5. Special Issue Invited Reviews
    6. Special Issue Research Articles
    7. Erratum
    1. You have free access to this content
      Synthesis, Structure and Photophysical Properties of Ferrocenyl or Mixed Sandwich Cobaltocenyl Ester Linked meso-Tetratolylporphyrin Dyads (pages 33–41)

      Sabapathi Gokulnath, Balahoju Shivaprasad Achary, Chakka Kiran Kumar, Rajiv Trivedi, Balasubramanian Sridhar and Lingamallu Giribabu

      Article first published online: 24 NOV 2014 | DOI: 10.1111/php.12372

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      We have designed two new porphyrin–metallocene dyads, in which either ferrocene or mixed cobaltocenyl connected at meso position of porphyrin through ester linkage. Ground-state properties showed that there exists minimum π−π interactions between porphyrin and metallocene. Singlet state properties reveal that there is a photoinduced electron transfer from metallocene to singlet state of porphyrin.

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      ß-Ga2O3 Nanorod Synthesis with a One-step Microwave Irradiation Hydrothermal Method and its Efficient Photocatalytic Degradation for Perfluorooctanoic Acid (pages 42–47)

      Baoxiu Zhao, Xiang Li, Long Yang, Fen Wang, Jincheng Li, Wenxiang Xia, Weijiang Li, Li Zhou and Colin Zhao

      Article first published online: 5 DEC 2014 | DOI: 10.1111/php.12383

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      ß-Ga2O3 was first synthesized via the microwave irradiation hydrothermal way and then was used to degrade PFOA under the UV light. Decomposition procedure involved the adsorption of PFOA on the surface of ß-Ga2O3 and the degradation. ß-Ga2O3 prepared by the microwave irradiation hydrothermal method owned the powerful photocatalytic degradation performance for PFOA and degradation kinetics constant was 0.0425 min−1.

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      In Situ FTIR Spectroscopy Study of the Photodegradation of Acetaldehyde and azo Dye Photobleaching on Bismuth-Modified TiO2 (pages 48–58)

      Jiří Henych, Václav Štengl, Andreas Mattsson and Lars Österlund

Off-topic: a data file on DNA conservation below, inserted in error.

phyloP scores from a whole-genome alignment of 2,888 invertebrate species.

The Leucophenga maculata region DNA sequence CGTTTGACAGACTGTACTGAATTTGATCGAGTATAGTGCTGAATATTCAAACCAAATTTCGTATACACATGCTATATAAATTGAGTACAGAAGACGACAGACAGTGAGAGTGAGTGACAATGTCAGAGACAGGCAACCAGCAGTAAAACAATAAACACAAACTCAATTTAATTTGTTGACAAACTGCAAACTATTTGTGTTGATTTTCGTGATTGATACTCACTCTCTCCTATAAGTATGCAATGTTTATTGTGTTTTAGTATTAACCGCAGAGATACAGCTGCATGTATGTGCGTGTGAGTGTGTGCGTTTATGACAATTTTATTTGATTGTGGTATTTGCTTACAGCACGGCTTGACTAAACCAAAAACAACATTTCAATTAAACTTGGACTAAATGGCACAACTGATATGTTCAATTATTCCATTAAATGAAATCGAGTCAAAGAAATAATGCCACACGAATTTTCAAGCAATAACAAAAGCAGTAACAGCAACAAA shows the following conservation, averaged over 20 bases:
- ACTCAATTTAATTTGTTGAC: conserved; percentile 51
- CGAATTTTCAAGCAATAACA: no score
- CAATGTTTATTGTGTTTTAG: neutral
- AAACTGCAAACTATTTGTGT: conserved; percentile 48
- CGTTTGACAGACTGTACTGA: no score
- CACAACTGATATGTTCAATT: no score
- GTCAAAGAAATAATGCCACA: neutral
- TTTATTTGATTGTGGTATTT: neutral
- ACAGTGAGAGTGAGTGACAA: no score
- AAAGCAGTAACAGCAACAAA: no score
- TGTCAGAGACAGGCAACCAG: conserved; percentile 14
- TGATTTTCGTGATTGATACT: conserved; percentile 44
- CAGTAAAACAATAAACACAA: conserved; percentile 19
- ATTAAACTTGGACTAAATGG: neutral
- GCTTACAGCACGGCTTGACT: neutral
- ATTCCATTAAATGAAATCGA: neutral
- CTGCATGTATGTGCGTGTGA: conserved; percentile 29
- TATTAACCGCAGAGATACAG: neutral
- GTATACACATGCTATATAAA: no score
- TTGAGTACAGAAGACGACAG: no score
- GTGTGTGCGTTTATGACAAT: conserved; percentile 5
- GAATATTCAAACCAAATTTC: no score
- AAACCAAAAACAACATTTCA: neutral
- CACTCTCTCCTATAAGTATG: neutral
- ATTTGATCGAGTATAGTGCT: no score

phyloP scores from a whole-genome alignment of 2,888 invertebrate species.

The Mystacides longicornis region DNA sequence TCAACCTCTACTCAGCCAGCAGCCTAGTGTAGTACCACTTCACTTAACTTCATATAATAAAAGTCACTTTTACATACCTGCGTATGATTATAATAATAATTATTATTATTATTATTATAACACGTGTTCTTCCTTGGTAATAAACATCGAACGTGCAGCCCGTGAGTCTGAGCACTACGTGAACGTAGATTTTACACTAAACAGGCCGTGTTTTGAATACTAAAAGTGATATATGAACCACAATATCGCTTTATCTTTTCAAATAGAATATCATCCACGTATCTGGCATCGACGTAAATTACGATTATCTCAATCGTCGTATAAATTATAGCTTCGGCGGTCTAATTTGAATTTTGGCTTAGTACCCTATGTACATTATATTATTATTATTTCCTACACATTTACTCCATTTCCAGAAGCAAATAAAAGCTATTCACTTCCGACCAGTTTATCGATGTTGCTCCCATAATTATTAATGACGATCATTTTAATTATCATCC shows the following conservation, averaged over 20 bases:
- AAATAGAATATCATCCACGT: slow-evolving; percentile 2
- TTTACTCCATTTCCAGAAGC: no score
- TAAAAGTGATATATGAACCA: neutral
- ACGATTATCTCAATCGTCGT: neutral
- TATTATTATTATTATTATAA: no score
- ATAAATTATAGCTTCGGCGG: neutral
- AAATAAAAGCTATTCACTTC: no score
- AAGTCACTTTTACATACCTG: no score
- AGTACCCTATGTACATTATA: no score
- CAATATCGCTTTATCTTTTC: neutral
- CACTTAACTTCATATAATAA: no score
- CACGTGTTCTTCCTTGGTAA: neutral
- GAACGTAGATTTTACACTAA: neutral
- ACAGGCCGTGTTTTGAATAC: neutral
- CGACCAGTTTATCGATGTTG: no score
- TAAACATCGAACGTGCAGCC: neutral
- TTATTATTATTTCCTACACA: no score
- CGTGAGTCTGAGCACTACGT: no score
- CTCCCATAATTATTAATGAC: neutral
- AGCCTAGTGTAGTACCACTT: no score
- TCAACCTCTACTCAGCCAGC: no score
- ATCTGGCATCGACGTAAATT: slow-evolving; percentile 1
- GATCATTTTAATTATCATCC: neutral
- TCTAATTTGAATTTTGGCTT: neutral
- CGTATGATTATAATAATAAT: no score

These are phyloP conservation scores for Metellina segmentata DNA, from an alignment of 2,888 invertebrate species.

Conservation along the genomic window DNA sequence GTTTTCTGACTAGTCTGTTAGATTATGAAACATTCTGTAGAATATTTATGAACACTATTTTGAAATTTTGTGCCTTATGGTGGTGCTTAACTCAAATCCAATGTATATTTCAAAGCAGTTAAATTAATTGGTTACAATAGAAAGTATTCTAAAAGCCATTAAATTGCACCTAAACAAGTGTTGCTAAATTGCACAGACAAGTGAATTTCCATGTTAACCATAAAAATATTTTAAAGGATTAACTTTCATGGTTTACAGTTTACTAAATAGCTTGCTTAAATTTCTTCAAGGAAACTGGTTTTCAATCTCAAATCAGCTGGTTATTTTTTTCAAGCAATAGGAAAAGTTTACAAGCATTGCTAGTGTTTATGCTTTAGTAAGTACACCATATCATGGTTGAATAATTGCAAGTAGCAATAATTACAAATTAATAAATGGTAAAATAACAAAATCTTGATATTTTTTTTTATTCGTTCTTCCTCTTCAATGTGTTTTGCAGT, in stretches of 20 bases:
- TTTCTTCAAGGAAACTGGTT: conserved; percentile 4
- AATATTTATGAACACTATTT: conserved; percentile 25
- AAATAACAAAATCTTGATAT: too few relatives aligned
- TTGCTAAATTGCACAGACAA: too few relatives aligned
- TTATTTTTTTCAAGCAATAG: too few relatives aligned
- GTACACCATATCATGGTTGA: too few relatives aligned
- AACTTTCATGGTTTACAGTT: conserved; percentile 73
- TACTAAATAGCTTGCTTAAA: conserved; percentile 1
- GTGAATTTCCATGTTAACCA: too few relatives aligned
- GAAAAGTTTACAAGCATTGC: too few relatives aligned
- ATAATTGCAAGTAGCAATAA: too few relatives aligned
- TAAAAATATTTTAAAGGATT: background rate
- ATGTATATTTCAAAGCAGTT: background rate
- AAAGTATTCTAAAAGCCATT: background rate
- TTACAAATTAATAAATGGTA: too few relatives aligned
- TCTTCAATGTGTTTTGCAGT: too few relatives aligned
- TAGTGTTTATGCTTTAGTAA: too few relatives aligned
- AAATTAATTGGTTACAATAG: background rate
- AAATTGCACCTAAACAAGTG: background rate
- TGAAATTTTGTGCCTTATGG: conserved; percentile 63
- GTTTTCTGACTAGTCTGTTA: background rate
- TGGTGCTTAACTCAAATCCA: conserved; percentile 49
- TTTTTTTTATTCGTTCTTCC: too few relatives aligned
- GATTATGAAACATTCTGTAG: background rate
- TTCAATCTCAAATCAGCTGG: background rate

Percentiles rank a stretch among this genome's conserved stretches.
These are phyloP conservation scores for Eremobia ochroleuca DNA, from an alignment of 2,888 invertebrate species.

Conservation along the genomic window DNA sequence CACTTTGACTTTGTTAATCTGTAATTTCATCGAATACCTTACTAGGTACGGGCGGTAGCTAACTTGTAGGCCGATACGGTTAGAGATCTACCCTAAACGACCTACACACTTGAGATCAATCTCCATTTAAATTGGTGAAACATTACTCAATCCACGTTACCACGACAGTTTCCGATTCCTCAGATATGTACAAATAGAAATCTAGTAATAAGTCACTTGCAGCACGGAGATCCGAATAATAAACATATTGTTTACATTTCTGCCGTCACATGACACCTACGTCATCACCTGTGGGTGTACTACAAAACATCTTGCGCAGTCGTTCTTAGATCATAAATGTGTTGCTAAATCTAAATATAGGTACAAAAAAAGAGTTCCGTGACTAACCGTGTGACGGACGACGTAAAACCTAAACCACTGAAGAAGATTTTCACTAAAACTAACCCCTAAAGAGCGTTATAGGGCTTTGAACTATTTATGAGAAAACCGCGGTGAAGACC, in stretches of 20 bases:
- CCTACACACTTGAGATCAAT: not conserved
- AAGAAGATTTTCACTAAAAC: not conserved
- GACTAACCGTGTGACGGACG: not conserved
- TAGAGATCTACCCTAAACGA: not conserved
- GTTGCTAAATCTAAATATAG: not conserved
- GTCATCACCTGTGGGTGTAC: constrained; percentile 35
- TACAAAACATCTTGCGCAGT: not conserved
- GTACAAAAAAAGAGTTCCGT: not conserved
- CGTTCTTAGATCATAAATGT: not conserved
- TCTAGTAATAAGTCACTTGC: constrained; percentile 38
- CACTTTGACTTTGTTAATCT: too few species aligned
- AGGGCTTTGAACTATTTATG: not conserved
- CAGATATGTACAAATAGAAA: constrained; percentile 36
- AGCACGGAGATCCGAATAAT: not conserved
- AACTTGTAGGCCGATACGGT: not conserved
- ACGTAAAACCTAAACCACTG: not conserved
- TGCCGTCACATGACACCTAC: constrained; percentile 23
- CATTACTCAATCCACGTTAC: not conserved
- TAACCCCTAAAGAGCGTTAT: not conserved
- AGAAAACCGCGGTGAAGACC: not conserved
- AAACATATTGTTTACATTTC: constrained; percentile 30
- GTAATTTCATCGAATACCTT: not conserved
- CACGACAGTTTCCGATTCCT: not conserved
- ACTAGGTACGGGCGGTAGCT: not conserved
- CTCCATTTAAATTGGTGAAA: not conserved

Article first published online: 21 NOV 2014 | DOI: 10.1111/php.12374

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      The low-temperature process avoiding organometallic precursors and nonwater solvents was employed to produce Bi-doped titania nanoparticles. This method proceeds via peroxotitanium complexes and can be easily used for solution doping. Acetaldehyde adsorption and its photoinduced degradation was observed by in situ FTIR spectroscopy and revealed different photocatalytic behavior of doped samples compared to pure TiO2.

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      Highly Efficient Photodegradation of Organic Pollutants Assisted by Sonoluminescence (pages 59–67)

      Anna V. Volkova, Silke Nemeth, Ekaterina V. Skorb and Daria V. Andreeva

      Article first published online: 20 OCT 2014 | DOI: 10.1111/php.12352

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      The kinetics of dye degradation via ultrasonication was studied. It was shown that Light emitted in cavitated liquid was essential for initiation of the photoreactions on the surface of the semiconductor particles. Direct attack of dye molecules by sonochemically formed reactive oxygen species causes relatively slow degradation of azo dyes. The mechanism of ultrasound-assisted degradation of azo dyes is mostly based on the activation of photocatalysts by sonoluminescence.